Dynamic New Story-Telling Series, Stranger Stories, Clues Us In  

In May 2018 two Frequency alums, Judee Barr and Fallon Masterson, started Stranger Stories, a bi-monthly reading series where local writers come together to share true stories and personal essays in an intimate space. Artistic Director Rosalynde Vas Dias was thrilled to interview them. StrangerStories-logo_web

 Rosalynde: So, speaking for myself specifically and Frequency generally, it is pretty exciting to have two Frequency alums starting a story telling series here in the greater PVD area.  Can you fill us in on the origin story of Stranger Stories?  And have you used “Origin stories” as a theme yet?

Fallon: No, but that’s a great theme! The series came about because I lived in Chicago for a bit and took part in the live lit scene there. “Live lit” being defined as these readings of personal essays and creative non-fiction, a hybrid of storytelling and spoken word, but you’re “on-book” and reading from your work. (You can basically find a live lit show any day of the week there, it’s crazy how many there are!) When I moved back to Providence, I missed the ability to share my writing in that way and wanted to start a night. Then I met Judee at Frequency and realized she’d be the perfect person to bring the idea to life with me. She’d been hosting these salons at her apartment at the time, and had a real love for the community-building spirit of sharing your life experiences.

Judee: Yes, Frequency brought us together! Fallon wrote a piece about enchanted dust from New Mexico and another piece about being Italian, and I had to email her after class to say how much I enjoyed her writing. I loved her idea of creating a Providence space for writers of all levels to practice and share the personal essay form. I was holding these gatherings in my living room to make space for artists to share their work, and sharing pieces of our lives in a communal forum felt really powerful. We decided to give a reading series a shot! Thus began Stranger Stories. It’s been so much fun, and a thrill to get some support from the RI State Council of the Arts.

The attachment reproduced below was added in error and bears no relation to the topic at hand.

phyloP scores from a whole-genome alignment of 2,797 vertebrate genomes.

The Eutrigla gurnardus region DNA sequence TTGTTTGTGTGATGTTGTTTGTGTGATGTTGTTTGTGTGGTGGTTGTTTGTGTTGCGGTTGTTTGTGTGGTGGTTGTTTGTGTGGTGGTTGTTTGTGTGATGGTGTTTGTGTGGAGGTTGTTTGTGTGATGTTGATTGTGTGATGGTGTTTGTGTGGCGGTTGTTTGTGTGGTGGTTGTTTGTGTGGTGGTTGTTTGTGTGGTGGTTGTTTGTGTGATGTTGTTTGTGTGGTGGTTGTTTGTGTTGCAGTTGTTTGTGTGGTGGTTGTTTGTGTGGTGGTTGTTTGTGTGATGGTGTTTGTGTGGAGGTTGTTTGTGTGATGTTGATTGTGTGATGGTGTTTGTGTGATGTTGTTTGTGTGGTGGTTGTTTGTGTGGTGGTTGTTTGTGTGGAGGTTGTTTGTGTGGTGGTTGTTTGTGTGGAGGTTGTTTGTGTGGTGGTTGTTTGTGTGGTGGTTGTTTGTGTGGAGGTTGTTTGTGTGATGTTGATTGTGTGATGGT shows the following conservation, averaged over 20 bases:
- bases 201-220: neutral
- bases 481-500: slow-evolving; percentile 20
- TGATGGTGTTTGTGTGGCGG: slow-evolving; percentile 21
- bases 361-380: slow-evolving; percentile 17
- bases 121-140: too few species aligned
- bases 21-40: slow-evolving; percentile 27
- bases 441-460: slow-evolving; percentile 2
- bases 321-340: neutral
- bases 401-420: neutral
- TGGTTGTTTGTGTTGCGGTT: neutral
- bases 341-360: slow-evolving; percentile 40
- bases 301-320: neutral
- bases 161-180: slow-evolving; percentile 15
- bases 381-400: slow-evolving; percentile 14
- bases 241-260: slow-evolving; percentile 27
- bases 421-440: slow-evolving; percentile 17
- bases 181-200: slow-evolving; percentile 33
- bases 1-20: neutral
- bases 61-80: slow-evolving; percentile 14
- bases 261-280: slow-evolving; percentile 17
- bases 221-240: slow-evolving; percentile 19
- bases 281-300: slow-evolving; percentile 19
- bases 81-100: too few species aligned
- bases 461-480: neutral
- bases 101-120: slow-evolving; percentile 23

JB-FM-StrangerStories
Rosalynde: Is there a particular bias you have as a ‘reader/curator’ when you are screening submissions for Stranger Stories?

Fallon: I’m always going to advocate for a story that I think will make an audience laugh. Even if it’s largely about something serious, if there’s a joke or two that seems like it’ll land, I’ll push for it. Pieces that are too maudlin risk veering on melodrama when they’re read out loud, if the writer isn’t careful. It can be done, though!

Judee: One of the things I love about creative non-fiction are those hilariously honest details that the writer can pinpoint in the process, the ones that are SO TRUE! and reel you right into their lives and their stories. The pieces that have sparks of that – the truth of someone, honesty that might be slightly embarrassing in a different setting – are the ones that really grab me.
 
Rosalynde: So this might be a softball, but can you tell us your fave non-fiction/CNF writer or tale-spinner?

Fallon: My CNF gateway, Joan Didion.

Judee: I don’t have a clear fav – I met the creative non-fiction form as a writer much more than a reader. But I have been blown away by Janet Malcolm.

Rosalynde: Can you challenge our readership with a CNF form they might use to access some particularly personal material?  OR what do you say when someone says their life is boring? 

Fallon: I like the Sherry Simpson “Tiny Masters” exercise, which comes off of a quote from Susan Orleans about how she’s most interested in writing about people who are masters of their “tiny domains.” Simpson’s idea comes from using this as a personal essay tool to shift the focus off ourselves, to our places of knowledge and power.  To do the exercise, you write a list of ten things you consider yourself a master at. Maybe you’re an insane parallel parker or bread baker or master of apologizing. Pick an item off your list and jump in. In drafts, ask yourself, “What is this really about?” and the deeper level of your essay will become clear. It’s a good way to get at some unexpectedly heavy stuff, but sort of through a side door.